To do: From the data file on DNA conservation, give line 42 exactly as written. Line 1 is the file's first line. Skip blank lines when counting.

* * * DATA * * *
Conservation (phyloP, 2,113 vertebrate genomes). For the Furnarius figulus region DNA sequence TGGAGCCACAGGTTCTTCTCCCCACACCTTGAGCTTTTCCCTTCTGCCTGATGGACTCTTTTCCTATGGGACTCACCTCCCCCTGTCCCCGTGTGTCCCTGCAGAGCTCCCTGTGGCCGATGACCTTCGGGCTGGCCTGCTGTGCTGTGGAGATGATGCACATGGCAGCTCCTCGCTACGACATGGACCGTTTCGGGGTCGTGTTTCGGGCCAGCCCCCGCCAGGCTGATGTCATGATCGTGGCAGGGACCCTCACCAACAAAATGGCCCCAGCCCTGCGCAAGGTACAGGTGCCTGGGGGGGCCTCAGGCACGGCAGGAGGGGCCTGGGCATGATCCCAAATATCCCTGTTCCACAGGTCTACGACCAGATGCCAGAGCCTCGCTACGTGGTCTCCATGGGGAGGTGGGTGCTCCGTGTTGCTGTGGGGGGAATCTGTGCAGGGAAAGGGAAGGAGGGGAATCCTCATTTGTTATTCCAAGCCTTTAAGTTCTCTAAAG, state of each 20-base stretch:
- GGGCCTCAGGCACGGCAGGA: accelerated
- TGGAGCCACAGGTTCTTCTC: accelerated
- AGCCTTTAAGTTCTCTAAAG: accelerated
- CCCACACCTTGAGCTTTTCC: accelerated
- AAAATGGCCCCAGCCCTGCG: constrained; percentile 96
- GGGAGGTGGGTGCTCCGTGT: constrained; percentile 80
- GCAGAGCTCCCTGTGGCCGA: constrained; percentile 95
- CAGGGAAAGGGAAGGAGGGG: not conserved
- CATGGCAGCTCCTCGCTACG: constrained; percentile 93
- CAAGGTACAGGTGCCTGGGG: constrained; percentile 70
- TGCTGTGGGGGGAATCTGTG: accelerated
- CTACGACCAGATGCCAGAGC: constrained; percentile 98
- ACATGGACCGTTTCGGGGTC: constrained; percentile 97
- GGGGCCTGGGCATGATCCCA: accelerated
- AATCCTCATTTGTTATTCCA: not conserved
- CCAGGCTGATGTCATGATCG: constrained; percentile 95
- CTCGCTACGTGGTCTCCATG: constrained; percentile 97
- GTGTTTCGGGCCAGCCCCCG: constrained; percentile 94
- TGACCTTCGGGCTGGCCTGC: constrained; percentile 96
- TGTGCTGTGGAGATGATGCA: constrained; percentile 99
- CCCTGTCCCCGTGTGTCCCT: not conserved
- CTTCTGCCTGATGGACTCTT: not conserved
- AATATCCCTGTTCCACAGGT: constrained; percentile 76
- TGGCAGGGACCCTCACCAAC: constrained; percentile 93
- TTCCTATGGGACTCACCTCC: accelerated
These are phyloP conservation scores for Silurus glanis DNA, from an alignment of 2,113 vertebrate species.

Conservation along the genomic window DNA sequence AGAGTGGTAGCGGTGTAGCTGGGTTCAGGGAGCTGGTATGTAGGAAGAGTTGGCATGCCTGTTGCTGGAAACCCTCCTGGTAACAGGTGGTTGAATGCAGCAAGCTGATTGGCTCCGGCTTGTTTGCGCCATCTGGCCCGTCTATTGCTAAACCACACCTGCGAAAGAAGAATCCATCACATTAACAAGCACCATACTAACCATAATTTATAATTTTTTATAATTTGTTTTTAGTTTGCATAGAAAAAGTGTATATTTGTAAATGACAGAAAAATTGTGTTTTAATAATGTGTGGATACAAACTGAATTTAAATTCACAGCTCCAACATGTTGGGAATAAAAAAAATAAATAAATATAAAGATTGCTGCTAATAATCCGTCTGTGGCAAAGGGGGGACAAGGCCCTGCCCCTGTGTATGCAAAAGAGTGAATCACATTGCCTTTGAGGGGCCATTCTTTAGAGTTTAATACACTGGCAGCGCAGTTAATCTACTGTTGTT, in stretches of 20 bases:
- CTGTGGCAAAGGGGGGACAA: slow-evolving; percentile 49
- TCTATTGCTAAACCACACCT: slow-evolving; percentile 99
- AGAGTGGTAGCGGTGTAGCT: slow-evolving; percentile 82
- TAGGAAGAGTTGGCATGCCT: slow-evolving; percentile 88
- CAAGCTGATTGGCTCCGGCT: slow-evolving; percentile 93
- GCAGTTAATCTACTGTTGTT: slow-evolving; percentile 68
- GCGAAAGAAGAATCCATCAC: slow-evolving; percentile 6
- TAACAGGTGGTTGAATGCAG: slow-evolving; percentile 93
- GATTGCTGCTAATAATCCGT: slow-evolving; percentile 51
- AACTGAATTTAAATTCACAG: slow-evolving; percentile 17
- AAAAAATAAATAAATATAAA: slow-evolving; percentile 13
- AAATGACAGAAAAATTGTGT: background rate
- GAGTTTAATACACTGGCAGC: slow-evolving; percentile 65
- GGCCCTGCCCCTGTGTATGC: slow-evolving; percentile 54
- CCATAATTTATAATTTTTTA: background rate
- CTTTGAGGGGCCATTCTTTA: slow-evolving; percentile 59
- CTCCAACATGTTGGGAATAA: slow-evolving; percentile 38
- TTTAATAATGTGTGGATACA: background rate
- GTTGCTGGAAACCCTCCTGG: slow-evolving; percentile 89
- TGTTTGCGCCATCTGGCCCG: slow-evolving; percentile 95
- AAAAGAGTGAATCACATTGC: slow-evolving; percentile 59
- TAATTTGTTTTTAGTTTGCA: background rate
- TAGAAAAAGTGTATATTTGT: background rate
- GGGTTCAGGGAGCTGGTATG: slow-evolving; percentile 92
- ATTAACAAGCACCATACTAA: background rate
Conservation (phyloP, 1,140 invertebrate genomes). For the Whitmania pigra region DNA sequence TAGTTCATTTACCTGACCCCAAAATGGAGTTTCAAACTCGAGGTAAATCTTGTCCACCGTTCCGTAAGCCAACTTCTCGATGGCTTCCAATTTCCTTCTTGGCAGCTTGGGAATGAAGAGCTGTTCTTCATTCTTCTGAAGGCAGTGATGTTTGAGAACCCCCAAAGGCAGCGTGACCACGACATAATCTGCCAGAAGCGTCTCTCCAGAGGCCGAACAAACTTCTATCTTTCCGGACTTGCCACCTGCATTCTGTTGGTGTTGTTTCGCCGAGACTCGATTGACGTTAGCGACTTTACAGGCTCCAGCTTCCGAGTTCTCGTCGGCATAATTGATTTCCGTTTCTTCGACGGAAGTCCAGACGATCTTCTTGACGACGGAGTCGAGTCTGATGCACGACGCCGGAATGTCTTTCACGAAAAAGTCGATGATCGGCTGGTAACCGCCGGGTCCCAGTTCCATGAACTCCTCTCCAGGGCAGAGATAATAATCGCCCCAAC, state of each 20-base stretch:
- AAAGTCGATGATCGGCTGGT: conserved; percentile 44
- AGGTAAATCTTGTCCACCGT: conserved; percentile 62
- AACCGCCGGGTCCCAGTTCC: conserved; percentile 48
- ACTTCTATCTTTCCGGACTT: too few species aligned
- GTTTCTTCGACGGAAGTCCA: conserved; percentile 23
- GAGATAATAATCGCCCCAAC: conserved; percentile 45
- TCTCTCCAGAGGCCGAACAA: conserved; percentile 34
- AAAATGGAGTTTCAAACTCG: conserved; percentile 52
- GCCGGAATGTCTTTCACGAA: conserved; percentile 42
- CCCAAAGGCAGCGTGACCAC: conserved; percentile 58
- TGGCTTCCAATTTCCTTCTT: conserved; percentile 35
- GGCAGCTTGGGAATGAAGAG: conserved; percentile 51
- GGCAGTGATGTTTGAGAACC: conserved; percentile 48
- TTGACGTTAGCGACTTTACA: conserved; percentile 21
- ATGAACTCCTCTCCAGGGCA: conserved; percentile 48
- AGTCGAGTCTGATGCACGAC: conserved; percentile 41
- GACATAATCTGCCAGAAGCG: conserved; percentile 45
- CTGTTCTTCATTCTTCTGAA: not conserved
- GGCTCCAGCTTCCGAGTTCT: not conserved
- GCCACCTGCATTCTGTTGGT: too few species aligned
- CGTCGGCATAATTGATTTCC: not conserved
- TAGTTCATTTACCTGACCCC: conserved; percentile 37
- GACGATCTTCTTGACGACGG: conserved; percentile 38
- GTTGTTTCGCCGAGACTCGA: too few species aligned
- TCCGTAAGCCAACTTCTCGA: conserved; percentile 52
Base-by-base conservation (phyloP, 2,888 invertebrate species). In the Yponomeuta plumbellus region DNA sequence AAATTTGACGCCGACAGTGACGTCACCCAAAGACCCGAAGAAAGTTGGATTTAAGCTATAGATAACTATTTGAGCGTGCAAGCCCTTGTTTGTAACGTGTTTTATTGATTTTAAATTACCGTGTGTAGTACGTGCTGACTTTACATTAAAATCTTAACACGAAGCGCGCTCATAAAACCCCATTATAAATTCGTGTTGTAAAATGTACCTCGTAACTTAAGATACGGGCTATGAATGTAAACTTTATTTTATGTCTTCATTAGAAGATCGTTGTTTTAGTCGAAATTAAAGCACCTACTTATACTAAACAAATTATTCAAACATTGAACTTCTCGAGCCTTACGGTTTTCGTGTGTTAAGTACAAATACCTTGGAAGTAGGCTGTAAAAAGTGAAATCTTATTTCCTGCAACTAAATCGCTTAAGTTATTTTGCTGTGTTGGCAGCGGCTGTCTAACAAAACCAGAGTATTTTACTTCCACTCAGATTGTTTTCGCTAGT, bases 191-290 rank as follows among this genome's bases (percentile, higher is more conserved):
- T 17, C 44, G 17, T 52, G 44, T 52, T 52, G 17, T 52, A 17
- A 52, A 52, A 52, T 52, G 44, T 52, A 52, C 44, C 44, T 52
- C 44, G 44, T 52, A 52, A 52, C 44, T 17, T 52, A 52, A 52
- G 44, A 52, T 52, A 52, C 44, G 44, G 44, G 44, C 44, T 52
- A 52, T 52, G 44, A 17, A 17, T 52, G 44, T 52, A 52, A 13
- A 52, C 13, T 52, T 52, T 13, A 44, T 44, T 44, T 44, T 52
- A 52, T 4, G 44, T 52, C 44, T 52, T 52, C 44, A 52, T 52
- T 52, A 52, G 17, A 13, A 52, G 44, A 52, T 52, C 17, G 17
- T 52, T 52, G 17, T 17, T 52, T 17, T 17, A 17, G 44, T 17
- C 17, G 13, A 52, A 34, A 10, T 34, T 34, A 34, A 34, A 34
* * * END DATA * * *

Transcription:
- GGCCCTGCCCCTGTGTATGC: slow-evolving; percentile 54